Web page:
9. When you're stuck, make a list of what WOULDN'T happen next. Lots of times the material to get you unstuck will show up.

  10. Pull apart the stories you like. What you like in them is a part of you; you've got to recognize it before you can use it.

  11. Putting it on paper lets you start fixing it. If it stays in your head, a perfect idea, you'll never share it with anyone.

  12. Discount the 1st thing that comes to mind. And the 2nd, 3rd, 4th, 5th – get the obvious out of the way. Surprise yourself.

  13. Give your characters opinions. Passive/malleable might seem likable to you as you write, but it's poison to the audience.

  14. Why must you tell THIS story? What's the belief burning within you that your story feeds off of? That's the heart of it.

  15. If you were your character, in this situation, how would you feel? Honesty lends credibility to unbelievable situations.

  16. What are the stakes? Give us reason to root for the character. What happens if they don't succeed? Stack the odds against.

  17. No work is ever wasted. If it's not working, let go and move on - it'll come back around to be useful later.

  18. You have to know yourself: the difference between doing your best & fussing. Story is testing, not refining.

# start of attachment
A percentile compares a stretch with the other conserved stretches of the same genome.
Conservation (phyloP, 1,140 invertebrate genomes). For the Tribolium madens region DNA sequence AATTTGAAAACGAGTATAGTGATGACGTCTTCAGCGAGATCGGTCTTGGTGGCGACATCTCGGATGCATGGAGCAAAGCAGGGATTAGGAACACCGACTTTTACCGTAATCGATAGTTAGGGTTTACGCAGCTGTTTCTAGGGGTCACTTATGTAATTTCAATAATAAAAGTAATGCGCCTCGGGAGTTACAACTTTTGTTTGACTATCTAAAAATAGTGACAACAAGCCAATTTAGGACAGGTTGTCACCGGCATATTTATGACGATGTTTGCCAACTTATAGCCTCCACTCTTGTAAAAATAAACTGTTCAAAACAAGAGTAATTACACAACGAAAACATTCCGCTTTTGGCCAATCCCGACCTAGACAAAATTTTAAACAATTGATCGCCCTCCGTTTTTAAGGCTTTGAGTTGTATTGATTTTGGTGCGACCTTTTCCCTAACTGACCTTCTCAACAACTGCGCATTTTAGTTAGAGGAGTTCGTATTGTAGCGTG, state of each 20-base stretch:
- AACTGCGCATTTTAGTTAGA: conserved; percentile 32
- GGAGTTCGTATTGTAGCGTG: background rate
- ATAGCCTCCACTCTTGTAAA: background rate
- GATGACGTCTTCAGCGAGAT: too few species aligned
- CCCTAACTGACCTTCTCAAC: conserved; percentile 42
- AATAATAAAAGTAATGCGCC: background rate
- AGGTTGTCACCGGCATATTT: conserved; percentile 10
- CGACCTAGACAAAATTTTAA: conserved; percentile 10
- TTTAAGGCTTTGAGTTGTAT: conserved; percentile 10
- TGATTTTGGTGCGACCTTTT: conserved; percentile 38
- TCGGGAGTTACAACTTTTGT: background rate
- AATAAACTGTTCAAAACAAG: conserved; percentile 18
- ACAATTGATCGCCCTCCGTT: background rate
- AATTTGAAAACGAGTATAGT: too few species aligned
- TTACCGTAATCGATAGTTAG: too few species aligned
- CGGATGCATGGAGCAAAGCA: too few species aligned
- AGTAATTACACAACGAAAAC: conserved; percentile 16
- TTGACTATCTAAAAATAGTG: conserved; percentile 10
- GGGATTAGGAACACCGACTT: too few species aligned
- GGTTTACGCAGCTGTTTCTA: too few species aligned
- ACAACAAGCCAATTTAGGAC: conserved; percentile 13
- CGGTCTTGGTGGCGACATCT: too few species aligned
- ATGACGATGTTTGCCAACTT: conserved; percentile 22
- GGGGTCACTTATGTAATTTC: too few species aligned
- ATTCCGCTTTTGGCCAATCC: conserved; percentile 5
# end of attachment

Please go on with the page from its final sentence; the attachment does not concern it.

19. Coincidences to get characters into trouble are great; coincidences to get them out of it are cheating.

  20. Exercise: take the building blocks of a movie you dislike. How d'you rearrange them into what you DO like?

  21. You gotta identify with your situation/characters, can't just write ‘cool'. What would make YOU act that way?

  22. What's the essence of your story? Most economical telling of it? If you know that, you can build out from there.

It's interesting to think how these rules can be applied to games. For interactive movie-type games these rules are directly applicable but for more emergent experiences you need to get a little creative!

The Path less traveled

Games are most interesting when they're not aping film but are true to themselves. Interactive movies are enjoyable but that's just one small facet of the game design space.

Many people say the what makes games unique, makes them special is they're interactive. And while I agree they are interactive and that does make games special -- I don't think that's the soul of games. I would phrase their special property as:

> Games are alive.

Games have a spark of life in them. Things happen in a game if you interact with them or not. That's what is most exciting about games. From the Sims, to Dwarf Fortress, to even Grand Theft Auto these are experiences unique to the medium. Life and story aren't mutually exclusive.

Take Aways

Good stories about characters and emotional connection. Use Pixar's rules for stories as lens to examine your game. Is there a way you can push your game to make it more personal and emotional?


And just as a by-the-way Pixar are obvious extremely skilled at graphics programming. If that's something that's interests you they've teamed up the Khan Academy to create an introduction to this field, well worth checking out.